Years ago, I betrayed the trust of another mom who thought I was watching her child. It was not intentional (I did not know she thought I had her child) so strictly speaking it was not a betrayal, but that is how she felt. Any relationship we might have had was broken. The balm of forgiveness and the help of the Holy Spirit were needed to heal.
The difference a word can make
I think of that as I read of Peter’s post-resurrection encounter with Jesus in John 21:15-19. If you remember, they last spoke when Jesus said (rightly) that Peter would deny him. Now Jesus flat out asks him, “do you love me?” And Peter, knowing Jesus knows, is miserable. He can’t even bring himself to say the “L” word, love. At least not the word that Jesus uses. Seven times the word “love” appears in English in this passage, but in the Greek there’s a difference. Jesus asks if Peter agapes him: does he have total, faithful, to-the-end love for the Lord? And all Peter can reply is “you know I phileo you.” He has brotherly love. I expect he wants to love more. But his past actions show he lacks agape, as he is painfully aware.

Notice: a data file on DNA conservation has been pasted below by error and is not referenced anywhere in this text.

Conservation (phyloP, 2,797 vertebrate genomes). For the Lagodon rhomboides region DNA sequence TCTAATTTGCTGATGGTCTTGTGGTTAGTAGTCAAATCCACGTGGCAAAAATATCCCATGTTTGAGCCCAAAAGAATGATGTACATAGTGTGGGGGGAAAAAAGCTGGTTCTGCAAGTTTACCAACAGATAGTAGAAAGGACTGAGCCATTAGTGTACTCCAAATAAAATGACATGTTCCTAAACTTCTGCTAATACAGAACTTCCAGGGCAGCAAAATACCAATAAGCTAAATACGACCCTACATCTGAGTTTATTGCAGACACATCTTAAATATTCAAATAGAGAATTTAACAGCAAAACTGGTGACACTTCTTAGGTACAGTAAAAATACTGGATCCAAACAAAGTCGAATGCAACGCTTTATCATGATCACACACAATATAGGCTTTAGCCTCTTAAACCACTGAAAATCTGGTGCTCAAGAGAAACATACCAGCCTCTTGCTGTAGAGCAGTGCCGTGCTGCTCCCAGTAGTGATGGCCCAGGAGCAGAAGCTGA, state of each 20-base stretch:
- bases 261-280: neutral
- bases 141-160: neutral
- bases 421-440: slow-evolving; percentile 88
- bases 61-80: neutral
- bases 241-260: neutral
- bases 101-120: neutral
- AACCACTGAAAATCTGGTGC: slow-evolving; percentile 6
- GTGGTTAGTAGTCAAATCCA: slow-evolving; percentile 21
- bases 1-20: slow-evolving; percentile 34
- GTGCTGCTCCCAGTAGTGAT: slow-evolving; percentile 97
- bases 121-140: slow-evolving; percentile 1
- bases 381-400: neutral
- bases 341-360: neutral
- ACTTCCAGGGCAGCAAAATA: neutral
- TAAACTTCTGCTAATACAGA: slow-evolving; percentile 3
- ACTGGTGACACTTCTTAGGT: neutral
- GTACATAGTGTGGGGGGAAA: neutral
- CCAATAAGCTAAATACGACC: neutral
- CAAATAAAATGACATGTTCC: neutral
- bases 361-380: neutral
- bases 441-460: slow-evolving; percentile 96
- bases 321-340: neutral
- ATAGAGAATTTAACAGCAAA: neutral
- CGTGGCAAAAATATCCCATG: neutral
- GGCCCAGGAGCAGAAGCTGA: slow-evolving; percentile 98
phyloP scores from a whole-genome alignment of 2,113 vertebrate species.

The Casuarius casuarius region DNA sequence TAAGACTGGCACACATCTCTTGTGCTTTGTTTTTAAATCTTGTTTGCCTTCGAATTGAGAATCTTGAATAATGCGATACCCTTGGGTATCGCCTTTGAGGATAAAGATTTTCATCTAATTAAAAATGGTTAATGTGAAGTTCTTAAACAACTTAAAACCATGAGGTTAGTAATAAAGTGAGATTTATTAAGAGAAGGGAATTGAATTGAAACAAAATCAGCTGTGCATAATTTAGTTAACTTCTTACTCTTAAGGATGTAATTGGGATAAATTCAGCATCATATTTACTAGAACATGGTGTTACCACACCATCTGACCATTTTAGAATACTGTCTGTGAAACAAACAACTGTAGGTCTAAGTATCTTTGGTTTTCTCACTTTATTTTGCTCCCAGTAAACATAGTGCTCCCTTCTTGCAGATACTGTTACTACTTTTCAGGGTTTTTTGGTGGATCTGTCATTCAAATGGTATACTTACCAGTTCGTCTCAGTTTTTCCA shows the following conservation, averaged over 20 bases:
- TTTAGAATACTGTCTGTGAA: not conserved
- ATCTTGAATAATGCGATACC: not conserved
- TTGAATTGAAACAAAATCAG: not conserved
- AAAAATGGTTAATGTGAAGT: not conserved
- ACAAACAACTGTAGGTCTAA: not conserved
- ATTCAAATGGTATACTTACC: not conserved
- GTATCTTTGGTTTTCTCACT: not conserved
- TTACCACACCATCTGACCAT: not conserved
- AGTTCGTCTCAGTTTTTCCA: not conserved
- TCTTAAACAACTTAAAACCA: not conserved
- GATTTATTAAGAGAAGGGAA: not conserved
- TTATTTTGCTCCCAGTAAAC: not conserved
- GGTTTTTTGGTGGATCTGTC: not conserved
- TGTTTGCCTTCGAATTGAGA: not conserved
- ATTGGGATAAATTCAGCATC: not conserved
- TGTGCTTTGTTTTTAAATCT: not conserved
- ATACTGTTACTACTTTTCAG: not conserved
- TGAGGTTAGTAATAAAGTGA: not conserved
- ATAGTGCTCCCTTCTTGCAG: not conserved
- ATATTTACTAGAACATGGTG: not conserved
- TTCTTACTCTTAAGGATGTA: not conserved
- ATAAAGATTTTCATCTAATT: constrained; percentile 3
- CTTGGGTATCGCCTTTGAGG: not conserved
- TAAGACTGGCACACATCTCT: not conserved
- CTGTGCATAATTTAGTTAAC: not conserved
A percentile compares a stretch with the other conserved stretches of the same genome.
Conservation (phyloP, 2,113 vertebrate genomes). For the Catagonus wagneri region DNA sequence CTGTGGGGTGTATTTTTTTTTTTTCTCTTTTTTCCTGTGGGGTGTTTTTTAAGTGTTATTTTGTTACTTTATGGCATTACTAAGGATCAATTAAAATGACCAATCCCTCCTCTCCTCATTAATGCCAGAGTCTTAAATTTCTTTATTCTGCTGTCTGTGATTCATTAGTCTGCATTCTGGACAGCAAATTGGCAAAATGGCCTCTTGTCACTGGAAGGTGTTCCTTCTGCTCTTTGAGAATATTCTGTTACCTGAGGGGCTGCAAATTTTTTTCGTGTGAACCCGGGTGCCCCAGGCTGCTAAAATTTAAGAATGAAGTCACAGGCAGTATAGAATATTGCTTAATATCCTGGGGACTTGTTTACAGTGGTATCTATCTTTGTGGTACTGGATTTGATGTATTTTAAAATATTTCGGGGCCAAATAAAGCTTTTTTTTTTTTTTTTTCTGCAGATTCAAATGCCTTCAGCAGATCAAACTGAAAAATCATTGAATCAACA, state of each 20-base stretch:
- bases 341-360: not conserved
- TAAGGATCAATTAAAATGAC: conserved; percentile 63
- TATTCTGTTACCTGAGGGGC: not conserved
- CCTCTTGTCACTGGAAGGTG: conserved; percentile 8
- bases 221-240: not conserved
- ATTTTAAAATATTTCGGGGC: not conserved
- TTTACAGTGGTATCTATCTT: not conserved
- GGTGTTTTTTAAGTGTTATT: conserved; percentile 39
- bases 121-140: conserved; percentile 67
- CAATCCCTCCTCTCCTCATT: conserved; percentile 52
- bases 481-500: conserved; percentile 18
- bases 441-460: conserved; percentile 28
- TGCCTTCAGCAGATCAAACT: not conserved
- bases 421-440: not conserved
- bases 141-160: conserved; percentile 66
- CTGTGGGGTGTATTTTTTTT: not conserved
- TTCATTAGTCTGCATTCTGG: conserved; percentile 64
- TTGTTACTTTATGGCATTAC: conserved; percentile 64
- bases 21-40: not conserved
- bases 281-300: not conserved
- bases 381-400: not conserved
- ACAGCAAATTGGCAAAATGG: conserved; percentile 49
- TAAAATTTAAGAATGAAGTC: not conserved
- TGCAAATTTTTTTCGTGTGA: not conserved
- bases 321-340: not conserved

It’s hard to believe this is the same Peter we read about earlier in the gospels. Anguish has replaced bravado. How will Jesus reply?
Jesus meets Peter with mercy
It really is quite beautiful. After Peter twice meets Jesus’s agape with phileo, Jesus changes his question:
“Simon, son of John, do you phileo me?”
Jesus is meeting Peter where he is. You can’t quite get to agape? Let’s start with phileo. “Peter is grieved” at the change, and throws himself on the Lord’s mercy: “you know everything; you know that I phileo you.” And surprisingly, Jesus doesn’t seem to mind. He doesn’t demote him from “rock” and head of his church, he re-emphasizes his task. “Feed my sheep.” Do what I appointed you to do. Then he alludes to the death that Peter will die: he may have shrunk back in fear when crucifixion loomed, but Peter will die a martyr for Christ. If that isn’t agape love, I don’t know what is!
Greater love has no man than this, that a man lay down his life for his friends. (John 15:13)
“Follow me,” Jesus adds. He doesn’t reject Peter for not being like him now, he calls him to follow. To become like him. Agape love, the kind demonstrated by Christ on the cross, is something that grows. Energized by Jesus’s forgiving love, filled with the Holy Spirit, Peter’s turning back will become a strong and steady charging forward. As he follows Jesus with the love that he has, that love will grow. Agape will come.
This same kind of forgiveness and power is available to us: in our attempts to follow Jesus and also in our attempts to love others. Let us offer the crumbs of poor love that we have and ask that in his hands, they be multiplied and turned into true agape of God and neighbor.
© 2018 Sarah Christmyer.